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Private company Space X successfully launched its unmanned Falcon 9 rocket into space early Tuesday morning from the Cape Canaveral Air Force Station in Florida, U.S.A. Though not quite Apollo 11, it is space flight history. Here's what you should know.

1. SpaceX is the first private company to successfully launch a vessel to the International Space Station (ISS). Only governments had previously been able to achieve such a feat, but the White House welcomed Falcon 9's launch as an opportunity for government-run NASA. John P. Holdren, Assistant to President Barack Obama for Science and Technology said in a statement that "This expanded role for the private sector will free up more of NASA's resources to do what NASA does best -- tackle the most demanding technological challenges in space, including those of human space flight beyond low Earth orbit." NASA hopes the private sector will be able to provide trips to the ISS for American astronauts, who have to hop on board Russian vessels ever since NASA recently retired the last two shuttles.

2. This wasn't the first attempt to launch a private vessel into space. SpaceX had already successfully launched and retrived a spacecraft in orbit in December 2010. Falcon 9's take-off was delayed three times since February, and had to be cancelled at the last minute last Saturday because of a faulty engine valve. The video below shows today's launch.

3. SpaceX was created by the co-founder of PayPal. Elon Musk is a South African-born 40-year-old multi-millionaire who co-founded PayPal in 2000 and founded SpaceX in 2002. His entrepreneurship focuses on new technologies, and Musk is also the co-founder of Tesla Motors, an electric car company. Musk celebrated the Falcon 9 launch on Twitter.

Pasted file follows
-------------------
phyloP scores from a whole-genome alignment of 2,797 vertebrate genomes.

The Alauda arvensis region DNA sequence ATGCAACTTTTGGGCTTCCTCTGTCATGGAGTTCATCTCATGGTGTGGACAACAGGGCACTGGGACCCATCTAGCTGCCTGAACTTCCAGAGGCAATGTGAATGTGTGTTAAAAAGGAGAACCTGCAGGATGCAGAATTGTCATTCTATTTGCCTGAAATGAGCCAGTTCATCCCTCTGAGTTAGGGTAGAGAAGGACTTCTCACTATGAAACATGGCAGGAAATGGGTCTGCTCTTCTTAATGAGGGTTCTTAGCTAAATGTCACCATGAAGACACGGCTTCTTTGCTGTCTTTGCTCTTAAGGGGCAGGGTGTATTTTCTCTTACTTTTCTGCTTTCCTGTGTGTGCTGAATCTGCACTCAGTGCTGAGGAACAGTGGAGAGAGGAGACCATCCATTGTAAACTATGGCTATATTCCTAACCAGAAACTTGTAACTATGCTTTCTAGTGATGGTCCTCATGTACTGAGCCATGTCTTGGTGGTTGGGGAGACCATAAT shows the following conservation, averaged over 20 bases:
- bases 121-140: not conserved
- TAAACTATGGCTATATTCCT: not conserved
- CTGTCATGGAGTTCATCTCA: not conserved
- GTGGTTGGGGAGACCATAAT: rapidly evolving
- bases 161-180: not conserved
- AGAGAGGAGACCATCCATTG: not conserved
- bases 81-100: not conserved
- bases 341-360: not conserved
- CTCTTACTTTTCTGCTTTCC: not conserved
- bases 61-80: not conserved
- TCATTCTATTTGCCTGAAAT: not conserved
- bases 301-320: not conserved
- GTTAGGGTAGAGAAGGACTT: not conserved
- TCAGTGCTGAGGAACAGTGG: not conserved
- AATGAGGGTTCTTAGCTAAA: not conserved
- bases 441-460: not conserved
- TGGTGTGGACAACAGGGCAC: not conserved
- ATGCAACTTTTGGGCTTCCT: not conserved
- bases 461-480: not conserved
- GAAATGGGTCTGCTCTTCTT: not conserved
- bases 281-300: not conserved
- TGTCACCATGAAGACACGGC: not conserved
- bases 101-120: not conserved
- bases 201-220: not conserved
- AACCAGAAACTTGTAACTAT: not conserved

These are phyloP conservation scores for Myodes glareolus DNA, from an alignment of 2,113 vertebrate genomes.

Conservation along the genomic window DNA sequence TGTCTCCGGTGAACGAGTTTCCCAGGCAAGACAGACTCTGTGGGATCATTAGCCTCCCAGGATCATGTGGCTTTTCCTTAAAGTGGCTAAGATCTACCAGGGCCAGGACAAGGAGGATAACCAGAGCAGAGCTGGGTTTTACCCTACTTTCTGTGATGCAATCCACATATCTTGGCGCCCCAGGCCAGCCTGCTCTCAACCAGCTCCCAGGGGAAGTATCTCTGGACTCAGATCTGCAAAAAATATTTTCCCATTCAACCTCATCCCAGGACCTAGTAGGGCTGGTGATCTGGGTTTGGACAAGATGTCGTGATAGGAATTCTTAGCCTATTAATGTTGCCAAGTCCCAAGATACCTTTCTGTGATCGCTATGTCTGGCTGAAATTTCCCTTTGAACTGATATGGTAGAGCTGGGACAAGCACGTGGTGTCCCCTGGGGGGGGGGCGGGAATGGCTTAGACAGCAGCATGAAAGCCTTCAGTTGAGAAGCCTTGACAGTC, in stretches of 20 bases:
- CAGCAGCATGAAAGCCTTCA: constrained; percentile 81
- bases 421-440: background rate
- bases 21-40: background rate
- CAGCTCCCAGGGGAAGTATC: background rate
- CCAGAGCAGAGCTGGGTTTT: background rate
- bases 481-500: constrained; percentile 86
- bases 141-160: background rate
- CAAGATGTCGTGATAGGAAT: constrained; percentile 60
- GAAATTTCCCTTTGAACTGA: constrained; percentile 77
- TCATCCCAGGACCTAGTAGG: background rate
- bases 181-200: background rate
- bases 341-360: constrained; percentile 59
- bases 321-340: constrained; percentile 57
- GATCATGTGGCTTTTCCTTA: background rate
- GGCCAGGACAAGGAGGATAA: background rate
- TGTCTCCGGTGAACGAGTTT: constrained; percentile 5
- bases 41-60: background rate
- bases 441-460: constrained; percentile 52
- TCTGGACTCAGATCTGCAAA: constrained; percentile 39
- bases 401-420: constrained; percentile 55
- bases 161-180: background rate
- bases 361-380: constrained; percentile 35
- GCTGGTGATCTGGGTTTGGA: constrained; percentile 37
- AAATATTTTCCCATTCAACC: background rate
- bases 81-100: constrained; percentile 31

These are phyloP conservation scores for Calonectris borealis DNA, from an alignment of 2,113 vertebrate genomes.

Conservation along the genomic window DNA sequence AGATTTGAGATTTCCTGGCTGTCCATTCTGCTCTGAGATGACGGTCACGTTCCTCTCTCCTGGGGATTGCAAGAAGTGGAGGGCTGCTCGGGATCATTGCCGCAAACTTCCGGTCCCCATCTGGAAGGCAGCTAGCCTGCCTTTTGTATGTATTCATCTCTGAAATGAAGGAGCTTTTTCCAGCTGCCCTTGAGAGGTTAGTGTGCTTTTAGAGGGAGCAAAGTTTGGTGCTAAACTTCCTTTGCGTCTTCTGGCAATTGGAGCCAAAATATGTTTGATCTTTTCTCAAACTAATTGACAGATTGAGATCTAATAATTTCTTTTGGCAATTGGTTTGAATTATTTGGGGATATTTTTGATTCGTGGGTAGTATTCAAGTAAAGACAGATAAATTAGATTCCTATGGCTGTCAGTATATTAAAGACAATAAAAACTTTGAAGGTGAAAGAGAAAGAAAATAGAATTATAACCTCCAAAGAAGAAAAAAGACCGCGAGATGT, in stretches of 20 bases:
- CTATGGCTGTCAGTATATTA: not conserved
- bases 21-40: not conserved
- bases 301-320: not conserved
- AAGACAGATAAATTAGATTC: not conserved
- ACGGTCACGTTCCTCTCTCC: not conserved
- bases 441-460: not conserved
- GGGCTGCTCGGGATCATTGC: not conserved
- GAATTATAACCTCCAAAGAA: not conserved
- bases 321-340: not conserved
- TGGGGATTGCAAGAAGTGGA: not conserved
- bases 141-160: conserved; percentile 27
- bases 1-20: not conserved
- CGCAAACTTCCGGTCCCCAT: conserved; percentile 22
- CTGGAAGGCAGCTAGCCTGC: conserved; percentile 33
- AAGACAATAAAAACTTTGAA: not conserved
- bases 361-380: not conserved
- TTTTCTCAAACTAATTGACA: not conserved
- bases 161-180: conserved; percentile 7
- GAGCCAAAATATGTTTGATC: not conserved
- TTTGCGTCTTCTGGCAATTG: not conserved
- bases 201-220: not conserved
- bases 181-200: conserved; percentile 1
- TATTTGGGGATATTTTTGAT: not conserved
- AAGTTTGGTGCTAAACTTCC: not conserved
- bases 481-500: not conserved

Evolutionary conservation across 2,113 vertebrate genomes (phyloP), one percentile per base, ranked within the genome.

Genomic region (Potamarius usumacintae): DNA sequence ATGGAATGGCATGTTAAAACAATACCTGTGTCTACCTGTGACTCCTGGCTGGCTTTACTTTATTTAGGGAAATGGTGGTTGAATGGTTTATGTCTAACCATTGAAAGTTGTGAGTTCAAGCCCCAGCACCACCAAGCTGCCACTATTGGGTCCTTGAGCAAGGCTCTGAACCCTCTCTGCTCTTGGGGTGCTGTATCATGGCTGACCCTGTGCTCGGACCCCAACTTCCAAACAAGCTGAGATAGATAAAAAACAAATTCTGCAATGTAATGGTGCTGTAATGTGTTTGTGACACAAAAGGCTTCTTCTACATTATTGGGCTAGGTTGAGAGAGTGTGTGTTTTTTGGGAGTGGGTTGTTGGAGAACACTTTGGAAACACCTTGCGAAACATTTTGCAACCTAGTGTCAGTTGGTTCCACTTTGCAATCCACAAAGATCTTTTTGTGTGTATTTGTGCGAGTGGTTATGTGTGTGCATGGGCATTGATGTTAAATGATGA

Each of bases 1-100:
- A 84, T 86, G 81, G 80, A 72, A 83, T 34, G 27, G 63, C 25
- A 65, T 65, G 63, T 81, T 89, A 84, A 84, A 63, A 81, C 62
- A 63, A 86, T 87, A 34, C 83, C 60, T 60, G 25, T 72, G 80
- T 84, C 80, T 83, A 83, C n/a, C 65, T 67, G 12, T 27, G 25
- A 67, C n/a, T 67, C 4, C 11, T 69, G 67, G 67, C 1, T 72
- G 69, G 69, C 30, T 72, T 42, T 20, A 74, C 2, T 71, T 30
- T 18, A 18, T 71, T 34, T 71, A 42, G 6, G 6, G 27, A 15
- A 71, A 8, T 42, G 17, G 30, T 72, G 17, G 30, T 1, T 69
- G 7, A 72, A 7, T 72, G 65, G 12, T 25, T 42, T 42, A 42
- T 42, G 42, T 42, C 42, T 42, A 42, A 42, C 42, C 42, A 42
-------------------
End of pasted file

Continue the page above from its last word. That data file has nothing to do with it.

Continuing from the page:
4. Falcon 9 is unmaned and carries a capsule called Dragon. Dragon contains 1,000 pounds of provisions for the ISS and was released into orbit nine minutes into the rocket's flight. The capsule is expected to dock with the ISS on Thursday.

5. Falcon 9 contains the ashes of 306 deceased people. Space services company Celestis sends ashes of deceased family members into orbit, for a fee. The ashes of "Star Trek" actor James Doohan, aka "Scotty," astronaut Gordon Cooper and skydiver Brady Watson Kane were among the celebrity remains launched this morning. Celestis had already collaborated with SpaceX for a first unsuccessful launch in 2008 - but the company holds back a portion of the ashes in case something goes wrong. Prices run from $1000 (suborbital flight) to $13,000 (deep space).

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Economy

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Martin Schutt/dpa via ZUMA
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